Cover image for Wake up our souls : a celebration of Black American artists
Wake up our souls : a celebration of Black American artists

Publication Information:
New York : H.N. Abrams ; [Washington, D.C.] : Published in Association with Smithsonian American Art Museum, 2004.
Physical Description:
128 p. : ill. (some col.) ; 27 cm.
Reading Level:
1190 L Lexile
Presents a history of African American visual arts and artists from the days of slavery to the present.


Material Type
Call Number
Item Available
Book J 704.03 BOL 1 1
Book J 704.03 BOL 1 1

On Order



This book highlights influential and important African American 20th-century artists, from those of the early part of the century who were actively discouraged from pursuing their talent, to important participants in the Harlem Renaissance to modern and contemporary artists. The text also includes sidebars highlighting individual pictures and creators, completing a wonderful chapter in the history of American art and in African American life and achievement. Published in conjunction with the Smithsonian American Art Museum, the nation's greatest repository of African American art, the book includes works by Romare Bearden, Roy DeCarava, Betye Saar, and Augusta Savage, among many others. From Faith Ringgold's fabric interpretation of the Harlem Renaissance to Gordon Parks' celebrated 1996 photograph of Muhammad Ali, the paintings, sculptures, and photographs reproduced here reflect the rich and varied experience of African American artists in the 20th century.

Author Notes

Tonya Bolden is the author of ten books, including "Strong Men Keep Coming", "The Family Heirloom Cookbook", & "33 Things Every Girl Should Know". She lives in Brooklyn, New York.

(Bowker Author Biography)

Reviews 4

School Library Journal Review

Gr 6 Up-The unique place of African-American art in our culture is celebrated in this brightly designed volume, produced in conjunction with the Smithsonian's American Art Museum. Bolden's writing is rich and lyrical. She smoothly incorporates the historical context, explaining pivotal events and relevant artistic movements clearly and succinctly. One notable example is her discussion of the civil rights movement and the formation of Spiral, a group whose members debated the role of their art in the movement, resulting in the 1965 exhibition, Works in Black and White. All of the art is from the museum's collection. The reproductions are of top quality, but in a few instances, a major work of an artist is discussed but not pictured. Also, occasional sidebars or inserts, which feature lengthy biographical sketches and discussions of the artists' work, sometimes interrupt the flow of the text. A glossary of artistic terms, source notes for the original quotes used, and an index complete this welcome addition to art history collections.-Robin L. Gibson, formerly at Perry County District Library, New Lexington, OH (c) Copyright 2010. Library Journals LLC, a wholly owned subsidiary of Media Source, Inc. No redistribution permitted.

Publisher's Weekly Review

Wake Up Our Souls: A Celebration of Black American Artists by Tonya Bolden offers a thorough look into the lives of black artists. She begins with artists such as sculptor Edmonia Lewis and painter Edward Mitchell Bannister and chronicles the racism and discrimination these and later artists faced-forces that often inspired visually arresting works, such as Norman Lewis's Evening Rendezvous (1962), a chilling, abstract portrayal of Ku Klux Klan activity in a red, white and blue palette. (c) Copyright PWxyz, LLC. All rights reserved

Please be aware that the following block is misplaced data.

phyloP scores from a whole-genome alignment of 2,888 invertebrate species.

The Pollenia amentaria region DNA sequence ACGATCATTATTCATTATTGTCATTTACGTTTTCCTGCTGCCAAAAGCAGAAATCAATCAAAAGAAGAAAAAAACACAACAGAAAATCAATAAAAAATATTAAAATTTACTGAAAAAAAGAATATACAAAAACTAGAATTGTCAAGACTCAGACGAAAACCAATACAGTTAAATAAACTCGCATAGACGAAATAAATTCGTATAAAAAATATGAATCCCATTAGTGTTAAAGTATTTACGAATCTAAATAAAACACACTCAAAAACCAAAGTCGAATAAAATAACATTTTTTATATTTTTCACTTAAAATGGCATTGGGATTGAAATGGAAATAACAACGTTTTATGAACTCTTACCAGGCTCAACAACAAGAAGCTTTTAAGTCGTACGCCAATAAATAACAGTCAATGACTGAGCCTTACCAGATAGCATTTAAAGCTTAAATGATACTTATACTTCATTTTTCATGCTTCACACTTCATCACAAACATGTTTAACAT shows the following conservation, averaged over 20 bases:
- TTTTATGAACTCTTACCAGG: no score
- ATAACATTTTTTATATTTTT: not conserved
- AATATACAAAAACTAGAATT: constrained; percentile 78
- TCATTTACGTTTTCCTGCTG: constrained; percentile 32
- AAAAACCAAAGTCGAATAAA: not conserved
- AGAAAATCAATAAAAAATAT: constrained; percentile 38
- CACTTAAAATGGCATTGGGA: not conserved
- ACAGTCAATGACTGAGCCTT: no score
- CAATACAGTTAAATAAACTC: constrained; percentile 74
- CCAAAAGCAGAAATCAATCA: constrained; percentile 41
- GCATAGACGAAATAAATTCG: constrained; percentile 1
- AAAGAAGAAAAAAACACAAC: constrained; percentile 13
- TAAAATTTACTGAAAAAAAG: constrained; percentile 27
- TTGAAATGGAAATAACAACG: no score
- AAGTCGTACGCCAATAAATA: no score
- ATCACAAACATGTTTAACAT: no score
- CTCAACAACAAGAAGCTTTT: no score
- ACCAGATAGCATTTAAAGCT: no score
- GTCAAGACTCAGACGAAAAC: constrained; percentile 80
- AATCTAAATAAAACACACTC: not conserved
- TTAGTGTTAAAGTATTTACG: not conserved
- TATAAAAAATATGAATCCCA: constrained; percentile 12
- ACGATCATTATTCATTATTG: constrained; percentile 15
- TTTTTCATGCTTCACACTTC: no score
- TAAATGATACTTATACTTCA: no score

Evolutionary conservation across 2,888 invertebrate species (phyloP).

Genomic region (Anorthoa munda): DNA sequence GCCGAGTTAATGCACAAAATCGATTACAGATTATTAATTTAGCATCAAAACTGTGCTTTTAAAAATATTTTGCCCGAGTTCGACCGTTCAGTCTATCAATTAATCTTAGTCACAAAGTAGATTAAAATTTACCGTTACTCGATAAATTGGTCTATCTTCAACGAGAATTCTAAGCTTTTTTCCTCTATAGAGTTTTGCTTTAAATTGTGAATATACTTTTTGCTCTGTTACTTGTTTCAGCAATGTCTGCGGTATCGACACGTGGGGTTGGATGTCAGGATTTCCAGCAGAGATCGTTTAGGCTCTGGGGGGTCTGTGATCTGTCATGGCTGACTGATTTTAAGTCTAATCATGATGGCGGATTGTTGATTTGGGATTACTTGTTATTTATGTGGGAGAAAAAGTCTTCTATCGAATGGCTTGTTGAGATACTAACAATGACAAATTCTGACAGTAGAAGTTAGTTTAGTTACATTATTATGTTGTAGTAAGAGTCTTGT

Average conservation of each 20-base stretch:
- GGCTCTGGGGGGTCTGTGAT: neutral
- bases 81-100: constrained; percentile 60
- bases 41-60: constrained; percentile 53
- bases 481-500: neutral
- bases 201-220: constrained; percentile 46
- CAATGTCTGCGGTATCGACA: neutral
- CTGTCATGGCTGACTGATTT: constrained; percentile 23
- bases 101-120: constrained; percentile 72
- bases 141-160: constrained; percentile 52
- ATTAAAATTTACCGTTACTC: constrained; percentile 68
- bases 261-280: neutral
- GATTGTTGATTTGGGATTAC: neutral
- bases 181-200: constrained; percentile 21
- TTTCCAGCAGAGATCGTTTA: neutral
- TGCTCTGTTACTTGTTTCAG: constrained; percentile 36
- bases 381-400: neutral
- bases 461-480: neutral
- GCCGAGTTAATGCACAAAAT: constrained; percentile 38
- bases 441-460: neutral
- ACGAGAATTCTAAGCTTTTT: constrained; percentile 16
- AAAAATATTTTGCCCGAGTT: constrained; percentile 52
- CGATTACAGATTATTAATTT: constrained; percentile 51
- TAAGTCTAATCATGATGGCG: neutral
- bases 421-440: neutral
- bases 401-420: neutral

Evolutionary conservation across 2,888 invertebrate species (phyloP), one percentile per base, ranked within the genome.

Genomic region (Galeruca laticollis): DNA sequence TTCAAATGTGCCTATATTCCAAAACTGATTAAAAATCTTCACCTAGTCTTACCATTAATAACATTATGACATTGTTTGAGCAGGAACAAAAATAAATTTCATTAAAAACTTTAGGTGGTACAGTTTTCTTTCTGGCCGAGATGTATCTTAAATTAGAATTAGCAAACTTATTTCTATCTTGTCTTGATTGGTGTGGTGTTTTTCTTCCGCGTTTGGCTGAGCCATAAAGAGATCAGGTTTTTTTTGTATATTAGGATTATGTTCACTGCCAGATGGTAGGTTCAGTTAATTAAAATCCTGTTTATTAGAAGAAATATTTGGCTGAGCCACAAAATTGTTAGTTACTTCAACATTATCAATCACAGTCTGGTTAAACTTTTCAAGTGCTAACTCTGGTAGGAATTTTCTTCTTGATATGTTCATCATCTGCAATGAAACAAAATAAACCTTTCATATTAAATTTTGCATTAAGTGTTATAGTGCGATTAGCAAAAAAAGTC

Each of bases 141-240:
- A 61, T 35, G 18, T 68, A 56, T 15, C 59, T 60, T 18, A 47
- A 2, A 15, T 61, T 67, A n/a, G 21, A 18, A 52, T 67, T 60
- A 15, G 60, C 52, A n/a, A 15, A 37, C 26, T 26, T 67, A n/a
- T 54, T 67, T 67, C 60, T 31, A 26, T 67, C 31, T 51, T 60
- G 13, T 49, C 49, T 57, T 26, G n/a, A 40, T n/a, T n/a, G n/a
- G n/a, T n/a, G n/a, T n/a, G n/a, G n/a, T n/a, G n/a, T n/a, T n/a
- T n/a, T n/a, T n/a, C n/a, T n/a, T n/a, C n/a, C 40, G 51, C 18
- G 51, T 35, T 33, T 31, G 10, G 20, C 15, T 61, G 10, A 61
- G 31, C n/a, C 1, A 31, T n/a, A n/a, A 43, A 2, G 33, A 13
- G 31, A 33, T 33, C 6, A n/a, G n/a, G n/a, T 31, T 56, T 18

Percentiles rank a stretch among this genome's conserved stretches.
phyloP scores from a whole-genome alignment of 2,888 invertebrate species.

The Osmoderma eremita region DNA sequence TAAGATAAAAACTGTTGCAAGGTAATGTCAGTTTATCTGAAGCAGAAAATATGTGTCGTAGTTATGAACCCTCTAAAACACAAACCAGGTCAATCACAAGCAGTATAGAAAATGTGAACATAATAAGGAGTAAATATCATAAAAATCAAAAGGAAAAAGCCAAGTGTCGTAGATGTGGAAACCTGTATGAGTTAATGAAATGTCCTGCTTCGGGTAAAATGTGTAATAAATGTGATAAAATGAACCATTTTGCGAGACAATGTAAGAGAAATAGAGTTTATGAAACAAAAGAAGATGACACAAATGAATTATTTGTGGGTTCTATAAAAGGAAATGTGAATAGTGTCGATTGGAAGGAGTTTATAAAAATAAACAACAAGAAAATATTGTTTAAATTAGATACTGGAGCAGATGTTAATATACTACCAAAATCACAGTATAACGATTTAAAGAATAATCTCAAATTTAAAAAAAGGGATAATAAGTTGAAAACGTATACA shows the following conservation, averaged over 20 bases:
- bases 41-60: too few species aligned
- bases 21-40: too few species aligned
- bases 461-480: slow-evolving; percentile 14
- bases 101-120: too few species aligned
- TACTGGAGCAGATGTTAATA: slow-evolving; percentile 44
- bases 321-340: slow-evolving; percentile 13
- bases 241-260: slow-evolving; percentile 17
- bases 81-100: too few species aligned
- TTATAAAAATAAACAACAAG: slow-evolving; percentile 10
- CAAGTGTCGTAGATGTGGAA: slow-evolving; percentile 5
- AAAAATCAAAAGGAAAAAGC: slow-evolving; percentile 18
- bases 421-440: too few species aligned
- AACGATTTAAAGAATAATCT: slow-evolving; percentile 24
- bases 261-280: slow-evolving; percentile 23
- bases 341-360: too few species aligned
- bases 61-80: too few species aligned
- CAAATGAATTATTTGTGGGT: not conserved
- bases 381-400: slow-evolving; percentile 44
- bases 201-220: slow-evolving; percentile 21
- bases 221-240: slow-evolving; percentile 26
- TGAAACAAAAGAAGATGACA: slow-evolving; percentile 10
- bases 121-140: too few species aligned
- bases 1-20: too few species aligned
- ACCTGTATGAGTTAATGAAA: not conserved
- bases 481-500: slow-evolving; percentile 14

Horn Book Review

Approximately thirty African-American artists are highlighted in this well-organized book. In clear prose, the author gives us a survey of two hundred years of African-American fine art, devoting equal attention to biography and art history. Reproductions of works are accompanied by excellent brief critiques. Illustration credits, notes, reading list. Glos., ind. (c) Copyright 2010. The Horn Book, Inc., a wholly owned subsidiary of Media Source, Inc. No redistribution permitted. All rights reserved.

Booklist Review

Gr. 6-12. In her introduction, Bolden writes that her book, published in conjunction with the Smithsonian American Art Museum, is not meant to be a comprehensive history of the black American artistic legacy. Instead, she offers a beautifully illustrated introduction, in simple, graceful language, to a selection of African American artists, beginning with the nineteenth century and moving to the present. Accompanying each small biography is a box featuring a well-reproduced, representative work from each included artist and a discussion, in clear, succinct language, that will encourage readers to look closely at the images (and visual art in general) and form their own opinions of what they see. A few of the art terms, such as cubism and neoclassicism, are vaguely defined, but a planned glossary, unavailable in the galley, will hopefully clear up readers' questions. A time line placing the artists in historical context would also have been welcome, but Bolden's text does a fine job of describing the larger social and political climate in which the artists worked as well as the pervasive discrimination they suffered, and her coverage of early African American cultural organizations, such as the Harlem Artist's Guild, is particularly fascinating. Elegant and concise, this handsome volume joins a growing collection of exceptional youth titles about African American visual artists. --Gillian Engberg Copyright 2004 Booklist

Table of Contents

Introductionp. 7
Early Strivingsp. 9
Great Awakeningsp. 33
Upward & Outwardp. 73
Afterwordp. 115
Glossary of Art Termsp. 116
Notesp. 119
Selected Bibliographyp. 123
Suggested Readingp. 124
Illustration Creditsp. 125
Indexp. 127